The "Field of Flags" is pictured on the National Mall as the US Capitol Building is prepared for the inauguration ceremonies for President-elect Joe Biden and Vice President-elect Kamala Harris on January 18, 2021 in Washington, DC. - President-elect Joe Biden and Vice President-elect Kamala Harris will be sworn into office January 20, 2021. Photo by Timothy Clary via Getty
The "Field of Flags" is pictured on the National Mall as the US Capitol Building is prepared for the inauguration ceremonies for President-elect Joe Biden and Vice President-elect Kamala Harris on January 18, 2021 in Washington, DC. - President-elect Joe Biden and Vice President-elect Kamala Harris will be sworn into office January 20, 2021.

A new chapter in American history began Wednesday, Jan. 20, and watching that new beginning brought Michiganders to tears.

WASHINGTON, DC—The inauguration Wednesday, Jan. 20 looked a little different from other inaugurations with the audience largely represented by American flags instead of people. But a new president assumed office nonetheless. Following the ceremony at the US Capitol, Joe Biden has become the president of the United States and Kamala Harris has become the vice president of the United States.

Michigan Reps. Kyra Bolden and Mari Manoogian took over The Gander’s Instagram and covered their inauguration festivities, and Michiganders across the state reacted with a similar energized optimism.

Michiganders felt an outpouring of emotion at the event.

“Got to watch history being made with the little boys I nanny today,” said Sammi Cadotte from Farmington. “They didn’t understand why I was cheering and crying but they joined in the cheering … It was all worth it today seeing Madam Vice President Harris being sworn in and then President Biden.”

Other Michiganders expressed a similar emotional outpouring watching the ceremony. 

“I found myself unexpectedly and literally moved to tears during the inauguration today,” said Meredith Shearer from Holland. “Not just by Biden’s beautiful forward-looking, unifying speech, or by the young poet laureate who spoke so brilliantly, but just as much by an unexpected, and enormous sense of relief that we once again have a president, a public servant, who cares about the people, and who really and truly desires to serve… It will be a tremendous struggle, to be certain. But for today, let’s all take a very long, collective, deep breath and know that we are once again the right road and taking our first steps back to an America that stands up for all Americans, all the time.”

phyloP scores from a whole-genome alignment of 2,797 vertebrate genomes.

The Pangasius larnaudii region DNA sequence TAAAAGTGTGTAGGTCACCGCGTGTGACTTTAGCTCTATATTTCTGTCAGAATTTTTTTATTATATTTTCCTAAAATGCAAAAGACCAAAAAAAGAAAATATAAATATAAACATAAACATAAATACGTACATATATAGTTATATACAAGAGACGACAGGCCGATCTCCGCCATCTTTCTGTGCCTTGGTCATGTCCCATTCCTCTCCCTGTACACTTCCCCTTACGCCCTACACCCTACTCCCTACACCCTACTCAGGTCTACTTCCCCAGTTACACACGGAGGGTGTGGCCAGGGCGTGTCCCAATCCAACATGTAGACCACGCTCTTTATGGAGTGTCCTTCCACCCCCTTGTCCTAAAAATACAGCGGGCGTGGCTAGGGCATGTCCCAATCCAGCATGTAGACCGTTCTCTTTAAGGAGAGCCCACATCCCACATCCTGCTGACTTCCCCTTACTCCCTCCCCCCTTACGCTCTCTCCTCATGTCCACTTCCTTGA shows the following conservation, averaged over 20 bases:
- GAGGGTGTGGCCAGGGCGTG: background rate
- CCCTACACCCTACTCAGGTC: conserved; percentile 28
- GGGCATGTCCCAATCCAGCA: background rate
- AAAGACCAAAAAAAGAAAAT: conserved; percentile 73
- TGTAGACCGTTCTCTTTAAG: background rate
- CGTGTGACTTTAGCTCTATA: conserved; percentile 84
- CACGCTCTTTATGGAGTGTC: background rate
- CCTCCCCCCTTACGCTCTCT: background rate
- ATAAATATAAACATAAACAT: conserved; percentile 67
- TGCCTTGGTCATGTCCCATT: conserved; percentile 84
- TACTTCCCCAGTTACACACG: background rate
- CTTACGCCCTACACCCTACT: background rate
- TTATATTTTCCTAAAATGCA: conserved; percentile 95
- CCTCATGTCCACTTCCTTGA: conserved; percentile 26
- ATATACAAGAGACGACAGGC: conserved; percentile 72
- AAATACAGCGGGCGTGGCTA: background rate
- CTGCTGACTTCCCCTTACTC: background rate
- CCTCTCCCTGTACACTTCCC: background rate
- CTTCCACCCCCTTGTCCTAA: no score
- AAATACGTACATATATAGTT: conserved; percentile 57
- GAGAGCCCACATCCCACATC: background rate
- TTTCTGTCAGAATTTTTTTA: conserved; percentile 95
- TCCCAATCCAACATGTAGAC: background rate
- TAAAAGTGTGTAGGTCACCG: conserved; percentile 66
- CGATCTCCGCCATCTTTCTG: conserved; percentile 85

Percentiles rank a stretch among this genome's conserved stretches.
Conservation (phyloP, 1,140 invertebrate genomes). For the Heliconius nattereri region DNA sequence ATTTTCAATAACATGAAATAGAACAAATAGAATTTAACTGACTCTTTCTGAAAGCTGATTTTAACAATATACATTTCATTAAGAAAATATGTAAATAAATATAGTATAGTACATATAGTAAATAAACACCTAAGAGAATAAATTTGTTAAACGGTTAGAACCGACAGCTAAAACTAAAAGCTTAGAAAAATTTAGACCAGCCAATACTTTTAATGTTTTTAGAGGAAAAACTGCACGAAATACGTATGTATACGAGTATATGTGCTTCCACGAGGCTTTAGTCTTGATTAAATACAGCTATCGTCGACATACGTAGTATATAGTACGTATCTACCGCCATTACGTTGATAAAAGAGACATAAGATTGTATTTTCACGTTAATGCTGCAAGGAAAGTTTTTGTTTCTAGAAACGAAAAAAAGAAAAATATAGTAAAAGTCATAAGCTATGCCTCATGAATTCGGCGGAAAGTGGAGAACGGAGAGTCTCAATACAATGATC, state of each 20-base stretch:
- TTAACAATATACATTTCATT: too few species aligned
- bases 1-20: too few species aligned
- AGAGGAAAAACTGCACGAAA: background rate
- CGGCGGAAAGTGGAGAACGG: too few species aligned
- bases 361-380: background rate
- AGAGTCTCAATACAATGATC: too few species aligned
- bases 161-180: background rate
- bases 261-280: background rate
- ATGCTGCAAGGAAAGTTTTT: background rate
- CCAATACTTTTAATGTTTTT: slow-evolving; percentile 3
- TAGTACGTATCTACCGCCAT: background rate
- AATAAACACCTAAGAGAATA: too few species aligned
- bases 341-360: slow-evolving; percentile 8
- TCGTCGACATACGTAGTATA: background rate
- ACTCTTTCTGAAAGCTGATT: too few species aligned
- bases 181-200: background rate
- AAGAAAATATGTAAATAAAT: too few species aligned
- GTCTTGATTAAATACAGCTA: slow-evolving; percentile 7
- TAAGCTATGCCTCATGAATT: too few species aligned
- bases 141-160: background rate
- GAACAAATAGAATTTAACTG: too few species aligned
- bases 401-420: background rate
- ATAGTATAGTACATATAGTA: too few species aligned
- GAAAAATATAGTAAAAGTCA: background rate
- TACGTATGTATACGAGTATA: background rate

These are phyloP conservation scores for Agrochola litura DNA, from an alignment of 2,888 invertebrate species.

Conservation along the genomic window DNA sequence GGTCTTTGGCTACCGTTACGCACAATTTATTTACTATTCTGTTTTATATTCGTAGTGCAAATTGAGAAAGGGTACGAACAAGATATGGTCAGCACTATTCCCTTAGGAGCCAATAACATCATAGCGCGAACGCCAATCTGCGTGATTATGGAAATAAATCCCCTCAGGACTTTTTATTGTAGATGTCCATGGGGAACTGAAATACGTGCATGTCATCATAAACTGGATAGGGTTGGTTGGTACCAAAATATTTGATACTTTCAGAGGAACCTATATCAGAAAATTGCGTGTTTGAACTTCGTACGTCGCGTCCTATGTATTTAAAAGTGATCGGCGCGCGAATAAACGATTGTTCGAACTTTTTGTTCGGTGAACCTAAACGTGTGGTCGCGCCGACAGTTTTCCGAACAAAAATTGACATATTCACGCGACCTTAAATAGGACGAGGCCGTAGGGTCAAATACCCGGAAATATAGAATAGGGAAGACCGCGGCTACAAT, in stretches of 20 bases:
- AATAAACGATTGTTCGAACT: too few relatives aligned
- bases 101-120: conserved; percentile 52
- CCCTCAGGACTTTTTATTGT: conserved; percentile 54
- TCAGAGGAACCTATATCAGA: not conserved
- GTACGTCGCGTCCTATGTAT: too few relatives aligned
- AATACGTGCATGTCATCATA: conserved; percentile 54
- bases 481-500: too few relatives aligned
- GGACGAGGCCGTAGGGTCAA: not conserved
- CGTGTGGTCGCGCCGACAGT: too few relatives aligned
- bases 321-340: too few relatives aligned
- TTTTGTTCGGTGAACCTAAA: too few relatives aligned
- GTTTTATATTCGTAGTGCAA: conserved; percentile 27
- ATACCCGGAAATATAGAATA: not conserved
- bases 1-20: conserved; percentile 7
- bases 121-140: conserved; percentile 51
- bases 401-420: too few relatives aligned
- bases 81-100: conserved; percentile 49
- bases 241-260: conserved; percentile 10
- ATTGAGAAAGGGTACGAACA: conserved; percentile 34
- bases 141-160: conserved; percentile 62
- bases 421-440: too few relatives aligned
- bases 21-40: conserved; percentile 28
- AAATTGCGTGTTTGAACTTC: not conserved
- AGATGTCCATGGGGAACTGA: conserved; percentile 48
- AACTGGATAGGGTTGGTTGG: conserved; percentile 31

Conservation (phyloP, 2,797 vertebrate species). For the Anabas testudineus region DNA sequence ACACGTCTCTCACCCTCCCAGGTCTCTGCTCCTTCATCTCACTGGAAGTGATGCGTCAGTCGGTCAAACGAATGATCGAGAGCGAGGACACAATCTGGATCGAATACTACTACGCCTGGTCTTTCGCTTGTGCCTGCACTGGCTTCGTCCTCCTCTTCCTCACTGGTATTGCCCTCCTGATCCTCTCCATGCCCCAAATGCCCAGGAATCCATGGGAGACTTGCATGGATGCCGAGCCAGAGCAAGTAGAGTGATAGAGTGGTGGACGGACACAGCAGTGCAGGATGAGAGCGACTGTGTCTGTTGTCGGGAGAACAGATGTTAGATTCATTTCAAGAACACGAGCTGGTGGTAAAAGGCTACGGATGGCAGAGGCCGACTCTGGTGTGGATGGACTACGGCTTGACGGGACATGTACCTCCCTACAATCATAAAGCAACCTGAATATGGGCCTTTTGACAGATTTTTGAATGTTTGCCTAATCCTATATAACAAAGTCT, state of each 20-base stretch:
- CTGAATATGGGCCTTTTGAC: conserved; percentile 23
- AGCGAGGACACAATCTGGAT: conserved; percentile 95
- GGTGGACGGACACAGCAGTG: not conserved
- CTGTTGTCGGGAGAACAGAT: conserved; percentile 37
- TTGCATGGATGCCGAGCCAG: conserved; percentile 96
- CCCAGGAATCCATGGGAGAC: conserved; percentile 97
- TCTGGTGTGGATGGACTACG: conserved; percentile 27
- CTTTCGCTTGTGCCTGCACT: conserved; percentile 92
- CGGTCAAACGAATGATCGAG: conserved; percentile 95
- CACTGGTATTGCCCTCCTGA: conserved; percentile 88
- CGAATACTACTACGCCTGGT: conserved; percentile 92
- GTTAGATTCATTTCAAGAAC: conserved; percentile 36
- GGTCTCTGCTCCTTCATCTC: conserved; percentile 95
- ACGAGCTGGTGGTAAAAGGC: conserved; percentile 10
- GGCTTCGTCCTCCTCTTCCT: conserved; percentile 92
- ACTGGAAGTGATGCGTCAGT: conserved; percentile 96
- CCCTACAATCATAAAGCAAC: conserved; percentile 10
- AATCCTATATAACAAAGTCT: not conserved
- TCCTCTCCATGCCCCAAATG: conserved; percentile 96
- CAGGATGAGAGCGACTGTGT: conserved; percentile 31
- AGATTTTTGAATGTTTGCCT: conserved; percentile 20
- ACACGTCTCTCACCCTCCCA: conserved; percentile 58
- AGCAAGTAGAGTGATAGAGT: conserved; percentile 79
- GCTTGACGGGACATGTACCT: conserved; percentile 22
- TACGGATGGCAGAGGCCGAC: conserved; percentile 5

Those kinds of sentiments were expressed by activists and leaders as well. The advocacy group Progress Michigan, long critical of Trump, hailed the swearing in of a new leader as a restoration of benevolent leadership in a statement to The ‘Gander.

“Today, along with folks across the country, we celebrate the return of empathy, kindness and conscience to the White House,” said Progress Michigan Executive Director Lonnie Scott. “We arrived at this moment thanks to the hard work of many and we are proud of what we were able to accomplish together. The election and swearing in of America’s first Black, Southeast Asian, female vice president shows a current of progress flowing through our country, one that will help guide us toward equitable representation in all levels of government. No doubt there are challenges ahead and we won’t soon forget those who sought to lie and bully their way into power, but today is a good day and hopefully the first step toward healing for this nation.”

A few Michigan leaders witnessed the event in person. 

Gov. Gretchen Whitmer, who removed herself from consideration both for the vice presidency and the cabinet and now is being eyed for a leadership position in the Democratic Party, traveled to DC to attend the dramatically scaled-down inauguration. 

“The country is ready for a leader who listens to medical experts to lead our country’s COVID-19 response and works on behalf of hard working Americans,” Whitmer told reporters. “I am honored to attend the inauguration of President-elect Joseph R. Biden Jr. and Vice President-elect Kamala Harris and ready to begin working closely with each of them to fight this virus, save lives, and put the country back on track.”

After a day of celebration, Michiganders say their work to better America does not end because Donald Trump left the White House. 

Activist Bridget Huff told The ‘Gander after Biden’s election that “there is no time off when lives are on the line,” pledging to continue advocating for her causes to the new president following Wednesday’s inauguration as vigorously as she did to the last. 

“Our priorities have not changed, and neither has our resolve,” she said. “The fight for affordable housing, childcare, worker’s rights, indigenous sovereignty and safety, Black Lives Matter, carceral change, LGBTQ+ rights, COVID financial relief, education system reform, debt relief, stopping the bans, and so much more continues.”

UP NEXT: A Michigander’s Guide to President Biden’s First 100 Days